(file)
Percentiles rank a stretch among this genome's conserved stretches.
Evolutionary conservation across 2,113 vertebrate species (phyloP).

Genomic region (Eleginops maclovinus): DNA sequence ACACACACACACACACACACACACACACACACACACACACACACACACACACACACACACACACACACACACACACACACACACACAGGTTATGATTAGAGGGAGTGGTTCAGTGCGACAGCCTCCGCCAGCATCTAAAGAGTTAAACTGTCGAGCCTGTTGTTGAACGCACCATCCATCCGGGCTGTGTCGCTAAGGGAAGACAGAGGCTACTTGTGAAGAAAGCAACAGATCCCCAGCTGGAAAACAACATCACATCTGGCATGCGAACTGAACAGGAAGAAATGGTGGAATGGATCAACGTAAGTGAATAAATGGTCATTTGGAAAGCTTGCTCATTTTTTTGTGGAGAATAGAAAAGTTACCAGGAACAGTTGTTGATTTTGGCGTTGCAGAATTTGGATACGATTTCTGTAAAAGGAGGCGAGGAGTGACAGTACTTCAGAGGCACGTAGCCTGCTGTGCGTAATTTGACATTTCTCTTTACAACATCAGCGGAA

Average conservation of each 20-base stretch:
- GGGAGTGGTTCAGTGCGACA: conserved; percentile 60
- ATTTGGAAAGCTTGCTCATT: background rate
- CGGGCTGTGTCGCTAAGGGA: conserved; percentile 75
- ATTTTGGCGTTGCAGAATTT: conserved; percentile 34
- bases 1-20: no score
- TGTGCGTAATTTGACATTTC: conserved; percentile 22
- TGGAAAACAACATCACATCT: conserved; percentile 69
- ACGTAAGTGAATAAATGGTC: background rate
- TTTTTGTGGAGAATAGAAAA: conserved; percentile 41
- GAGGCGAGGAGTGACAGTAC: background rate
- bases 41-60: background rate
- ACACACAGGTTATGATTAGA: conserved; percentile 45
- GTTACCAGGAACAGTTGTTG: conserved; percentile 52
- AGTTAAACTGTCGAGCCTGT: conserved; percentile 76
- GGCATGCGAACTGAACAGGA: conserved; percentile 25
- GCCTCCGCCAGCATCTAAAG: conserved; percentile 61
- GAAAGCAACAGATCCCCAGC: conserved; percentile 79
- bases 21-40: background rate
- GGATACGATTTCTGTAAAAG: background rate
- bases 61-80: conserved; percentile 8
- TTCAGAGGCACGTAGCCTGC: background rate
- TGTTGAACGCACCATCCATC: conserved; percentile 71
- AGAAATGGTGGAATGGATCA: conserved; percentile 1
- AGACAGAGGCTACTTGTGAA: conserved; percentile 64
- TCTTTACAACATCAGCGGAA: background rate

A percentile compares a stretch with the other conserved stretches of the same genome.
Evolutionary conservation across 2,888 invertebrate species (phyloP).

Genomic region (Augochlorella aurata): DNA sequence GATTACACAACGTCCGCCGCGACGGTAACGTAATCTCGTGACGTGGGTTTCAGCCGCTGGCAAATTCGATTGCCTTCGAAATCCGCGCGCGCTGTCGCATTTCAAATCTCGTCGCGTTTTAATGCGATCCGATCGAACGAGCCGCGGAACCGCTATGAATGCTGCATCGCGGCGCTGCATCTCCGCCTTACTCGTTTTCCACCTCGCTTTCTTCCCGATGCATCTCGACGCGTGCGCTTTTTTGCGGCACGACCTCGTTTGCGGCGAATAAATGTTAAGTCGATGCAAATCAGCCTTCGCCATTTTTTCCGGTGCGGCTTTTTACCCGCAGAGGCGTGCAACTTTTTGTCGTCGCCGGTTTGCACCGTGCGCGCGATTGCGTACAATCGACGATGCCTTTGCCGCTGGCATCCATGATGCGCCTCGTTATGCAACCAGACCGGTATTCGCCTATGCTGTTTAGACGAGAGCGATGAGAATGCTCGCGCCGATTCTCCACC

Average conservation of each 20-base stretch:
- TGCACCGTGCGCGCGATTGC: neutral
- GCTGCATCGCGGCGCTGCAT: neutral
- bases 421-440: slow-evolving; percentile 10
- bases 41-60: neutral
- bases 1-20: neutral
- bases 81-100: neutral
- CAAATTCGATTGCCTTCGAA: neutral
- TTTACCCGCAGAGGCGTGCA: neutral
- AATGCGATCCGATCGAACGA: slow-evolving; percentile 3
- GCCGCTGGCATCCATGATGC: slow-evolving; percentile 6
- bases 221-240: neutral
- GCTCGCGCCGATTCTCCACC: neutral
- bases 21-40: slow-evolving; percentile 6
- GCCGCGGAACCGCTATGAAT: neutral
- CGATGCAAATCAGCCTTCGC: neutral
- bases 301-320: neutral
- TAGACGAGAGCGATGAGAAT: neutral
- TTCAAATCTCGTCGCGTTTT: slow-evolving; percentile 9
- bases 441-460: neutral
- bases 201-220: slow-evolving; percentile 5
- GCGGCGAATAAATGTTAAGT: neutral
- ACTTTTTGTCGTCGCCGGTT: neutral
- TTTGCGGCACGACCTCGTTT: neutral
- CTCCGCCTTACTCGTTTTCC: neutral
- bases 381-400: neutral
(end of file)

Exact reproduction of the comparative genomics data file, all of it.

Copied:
Percentiles rank a stretch among this genome's conserved stretches.
Evolutionary conservation across 2,113 vertebrate species (phyloP).

Genomic region (Eleginops maclovinus): DNA sequence ACACACACACACACACACACACACACACACACACACACACACACACACACACACACACACACACACACACACACACACACACACACAGGTTATGATTAGAGGGAGTGGTTCAGTGCGACAGCCTCCGCCAGCATCTAAAGAGTTAAACTGTCGAGCCTGTTGTTGAACGCACCATCCATCCGGGCTGTGTCGCTAAGGGAAGACAGAGGCTACTTGTGAAGAAAGCAACAGATCCCCAGCTGGAAAACAACATCACATCTGGCATGCGAACTGAACAGGAAGAAATGGTGGAATGGATCAACGTAAGTGAATAAATGGTCATTTGGAAAGCTTGCTCATTTTTTTGTGGAGAATAGAAAAGTTACCAGGAACAGTTGTTGATTTTGGCGTTGCAGAATTTGGATACGATTTCTGTAAAAGGAGGCGAGGAGTGACAGTACTTCAGAGGCACGTAGCCTGCTGTGCGTAATTTGACATTTCTCTTTACAACATCAGCGGAA

Average conservation of each 20-base stretch:
- GGGAGTGGTTCAGTGCGACA: conserved; percentile 60
- ATTTGGAAAGCTTGCTCATT: background rate
- CGGGCTGTGTCGCTAAGGGA: conserved; percentile 75
- ATTTTGGCGTTGCAGAATTT: conserved; percentile 34
- bases 1-20: no score
- TGTGCGTAATTTGACATTTC: conserved; percentile 22
- TGGAAAACAACATCACATCT: conserved; percentile 69
- ACGTAAGTGAATAAATGGTC: background rate
- TTTTTGTGGAGAATAGAAAA: conserved; percentile 41
- GAGGCGAGGAGTGACAGTAC: background rate
- bases 41-60: background rate
- ACACACAGGTTATGATTAGA: conserved; percentile 45
- GTTACCAGGAACAGTTGTTG: conserved; percentile 52
- AGTTAAACTGTCGAGCCTGT: conserved; percentile 76
- GGCATGCGAACTGAACAGGA: conserved; percentile 25
- GCCTCCGCCAGCATCTAAAG: conserved; percentile 61
- GAAAGCAACAGATCCCCAGC: conserved; percentile 79
- bases 21-40: background rate
- GGATACGATTTCTGTAAAAG: background rate
- bases 61-80: conserved; percentile 8
- TTCAGAGGCACGTAGCCTGC: background rate
- TGTTGAACGCACCATCCATC: conserved; percentile 71
- AGAAATGGTGGAATGGATCA: conserved; percentile 1
- AGACAGAGGCTACTTGTGAA: conserved; percentile 64
- TCTTTACAACATCAGCGGAA: background rate

A percentile compares a stretch with the other conserved stretches of the same genome.
Evolutionary conservation across 2,888 invertebrate species (phyloP).

Genomic region (Augochlorella aurata): DNA sequence GATTACACAACGTCCGCCGCGACGGTAACGTAATCTCGTGACGTGGGTTTCAGCCGCTGGCAAATTCGATTGCCTTCGAAATCCGCGCGCGCTGTCGCATTTCAAATCTCGTCGCGTTTTAATGCGATCCGATCGAACGAGCCGCGGAACCGCTATGAATGCTGCATCGCGGCGCTGCATCTCCGCCTTACTCGTTTTCCACCTCGCTTTCTTCCCGATGCATCTCGACGCGTGCGCTTTTTTGCGGCACGACCTCGTTTGCGGCGAATAAATGTTAAGTCGATGCAAATCAGCCTTCGCCATTTTTTCCGGTGCGGCTTTTTACCCGCAGAGGCGTGCAACTTTTTGTCGTCGCCGGTTTGCACCGTGCGCGCGATTGCGTACAATCGACGATGCCTTTGCCGCTGGCATCCATGATGCGCCTCGTTATGCAACCAGACCGGTATTCGCCTATGCTGTTTAGACGAGAGCGATGAGAATGCTCGCGCCGATTCTCCACC

Average conservation of each 20-base stretch:
- TGCACCGTGCGCGCGATTGC: neutral
- GCTGCATCGCGGCGCTGCAT: neutral
- bases 421-440: slow-evolving; percentile 10
- bases 41-60: neutral
- bases 1-20: neutral
- bases 81-100: neutral
- CAAATTCGATTGCCTTCGAA: neutral
- TTTACCCGCAGAGGCGTGCA: neutral
- AATGCGATCCGATCGAACGA: slow-evolving; percentile 3
- GCCGCTGGCATCCATGATGC: slow-evolving; percentile 6
- bases 221-240: neutral
- GCTCGCGCCGATTCTCCACC: neutral
- bases 21-40: slow-evolving; percentile 6
- GCCGCGGAACCGCTATGAAT: neutral
- CGATGCAAATCAGCCTTCGC: neutral
- bases 301-320: neutral
- TAGACGAGAGCGATGAGAAT: neutral
- TTCAAATCTCGTCGCGTTTT: slow-evolving; percentile 9
- bases 441-460: neutral
- bases 201-220: slow-evolving; percentile 5
- GCGGCGAATAAATGTTAAGT: neutral
- ACTTTTTGTCGTCGCCGGTT: neutral
- TTTGCGGCACGACCTCGTTT: neutral
- CTCCGCCTTACTCGTTTTCC: neutral
- bases 381-400: neutral